Brother Rob Johnson was noticing a theme in the prayer requests his congregation brought to him.

“Health,” he said. “As I read the prayer requests of the people, many were asking for prayers for their health.”

Of course, he explained, most people didn’t make the connection between their back pain and bad knees and their eating and exercise habits. That perplexed him—until Johnson himself was diagnosed with diabetes.

A former body-builder and Air Force veteran, Johnson wasn’t used to chronic health issues. He and his wife Veronica ate what suited their lifestyle as church planters for nearly 20 years and as they built Christian Family Baptist Church into a thriving ministry.

Once he was diagnosed, the indefatigable Johnson had to watch his diet closely and soon realized how expensive it was to eat healthy. The added expense and change of habits were manageable hassles for Johnson, but he knew that was in part because his stable income gave him choices. In a tighter budget, healthy choices would have evaporated.

This added awareness led him to look more closely at the food being distributed through his far north-westside feeding ministry, Christian Family Baptist Church Community Food Distribution.

“We were handing out a bunch of sugar,” he said.

Relying on donations only, the church had no way to offer more nutritious options to the people they served. Fresh fruit and vegetables are not shelf stable in the way that highly processed foods are, which is why most food donations are higher in sugar and sodium.

Johnson realized that he was seeing a vicious cycle play out before his very eyes: the injuries and illnesses that put people out of work and led them to his feeding ministry were being exacerbated by the same unhealthy foods they were receiving.

Johnson’s not the sort to shrug and let a problem go unaddressed. Maybe it’s his military background, maybe it’s his body-building experience, but he has a knack for optimization.

People needed access to better food, and he knew he was called to help them get it.

He met with their donors to discuss his new plan. He now stocks the food distribution center with healthy food purchased directly from grocery stores, alongside some of the donated food from the San Antonio Food Bank and Daily Bread Ministries. It’s been costly, he said, but worth it.

Right now, the church feeds about 100 families per month, and he feels good knowing that what they are getting is healthy.

But his ultimate plan is even bigger.

Johnson wants to turn CFBC Community Food Distribution into a free grocery store stocked with the same healthy options available at local groceries.

He would continue to purchase the food directly from grocery stores, and customers could come to the distribution center, which would be set up like a store, with coolers lining the walls, produce aisles to walk, and shelves of ordinary pantry goods.

They would be allotted points based on their needs. Was it a stop-gap grocery run so that a family could cover an unexpected bill? A restock after losing a refrigerator-full of food when power was cut? Some supplemental items for a widow while she waits for survivor benefits to kick in? Rather than dollars and cents, people would shop with points.

The grocery store model of food distribution—used by several pantries in San Antonio and many others across the country—has more than one benefit, advocates say. It reduces waste because shoppers aren’t taking home food they don’t know how to cook or quantities beyond what they can eat.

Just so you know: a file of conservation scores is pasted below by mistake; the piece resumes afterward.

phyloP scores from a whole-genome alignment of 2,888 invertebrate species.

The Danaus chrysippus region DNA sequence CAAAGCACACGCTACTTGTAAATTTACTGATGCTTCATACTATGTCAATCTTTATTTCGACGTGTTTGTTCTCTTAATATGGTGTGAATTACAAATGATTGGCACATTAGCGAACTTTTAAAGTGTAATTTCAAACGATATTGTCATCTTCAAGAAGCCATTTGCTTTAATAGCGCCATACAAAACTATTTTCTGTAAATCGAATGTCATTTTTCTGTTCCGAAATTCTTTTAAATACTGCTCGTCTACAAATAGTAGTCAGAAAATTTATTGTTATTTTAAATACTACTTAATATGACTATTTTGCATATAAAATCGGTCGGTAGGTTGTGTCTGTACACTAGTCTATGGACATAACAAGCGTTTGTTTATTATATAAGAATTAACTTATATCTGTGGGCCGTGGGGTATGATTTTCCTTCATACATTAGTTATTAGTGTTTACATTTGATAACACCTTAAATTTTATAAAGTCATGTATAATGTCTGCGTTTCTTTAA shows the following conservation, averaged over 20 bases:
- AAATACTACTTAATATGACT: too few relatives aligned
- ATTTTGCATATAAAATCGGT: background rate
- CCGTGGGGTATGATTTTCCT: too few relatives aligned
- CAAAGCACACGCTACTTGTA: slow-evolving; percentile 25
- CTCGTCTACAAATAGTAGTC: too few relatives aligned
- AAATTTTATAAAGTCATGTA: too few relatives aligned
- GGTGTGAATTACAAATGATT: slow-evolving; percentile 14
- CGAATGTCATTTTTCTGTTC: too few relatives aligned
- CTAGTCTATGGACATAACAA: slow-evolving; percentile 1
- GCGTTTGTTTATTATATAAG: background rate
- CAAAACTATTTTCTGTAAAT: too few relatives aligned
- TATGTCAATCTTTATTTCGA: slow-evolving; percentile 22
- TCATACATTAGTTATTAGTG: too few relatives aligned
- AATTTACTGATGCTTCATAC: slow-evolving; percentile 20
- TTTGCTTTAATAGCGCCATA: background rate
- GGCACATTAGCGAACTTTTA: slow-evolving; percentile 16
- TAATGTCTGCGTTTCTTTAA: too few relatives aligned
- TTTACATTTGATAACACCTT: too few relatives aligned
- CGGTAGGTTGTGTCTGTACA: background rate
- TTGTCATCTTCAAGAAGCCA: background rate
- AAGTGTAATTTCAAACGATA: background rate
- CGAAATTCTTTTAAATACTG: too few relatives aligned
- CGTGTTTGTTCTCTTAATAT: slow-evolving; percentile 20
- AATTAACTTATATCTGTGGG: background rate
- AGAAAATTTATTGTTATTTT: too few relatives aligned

Research also shows that when people are given the chance to make a healthy choice—as opposed to having healthy food foist upon them—they are more likely to stick to that choice.

That second point gets to another of the reasons Johnson thinks the grocery store model is right for his community: dignity.

By the time people come to him, Johnson said, they’ve sold what they could, trimmed all there is to trim out of the budget, and have no other option than to ask for help. Some have delayed the day as long as they can—he’s met more than one person who had gotten to the point of eating their pet’s food while trying to stretch groceries between paychecks. When people show up at the church needing food, Johnson and his team want the process of receiving help to be as uplifting as possible.

They’re seeing themselves in a new light, he explained, and it’s the church’s job to remind them that they are no less dignified and valued than they were when their bank account was full.

“We talk a lot about being humble, but if you’ve just read about other people’s suffering, then this is new,” Johnson said. “You have to hold their hand, pray with them.”

Helping people in this way is not cheap, but Johnson is determined to keep finding donors who will get behind the vision. Johnson has said “no” to grant funding, which would allow him to raise the $4,000/month needed to get the grocery store fully up and running. But he wants his primary focus to be the community, not grantmakers.

He’s taking the slow road, raising funds in the community and accepting donations—which anyone can give by emailing or calling the church. Making an idea like this work is going to require longterm help from his fellow San Antonia’s.

“If the community doesn’t support this, it’s not gonna work,” he said.

He’s offering families in his community a choice. He’s offering us one, too.

Want to Learn More?

Vote For Your Neighbor

Five reasons to vote with your neighbor in mind.

Watch: Making San Antonio

In this 13-minute video, we face a hard truth: San Antonio was designed to be divided.

Making San Antonio: Reflection and Discussion Guide

A guide to the history of housing development in San Antonio.

How Our Neighborhoods Impact Our Health

Your neighborhood affects your health and your family's health.

Know Your Neighbor Newsletter

Sign up to receive a monthly Know Your Neighbor newsletter.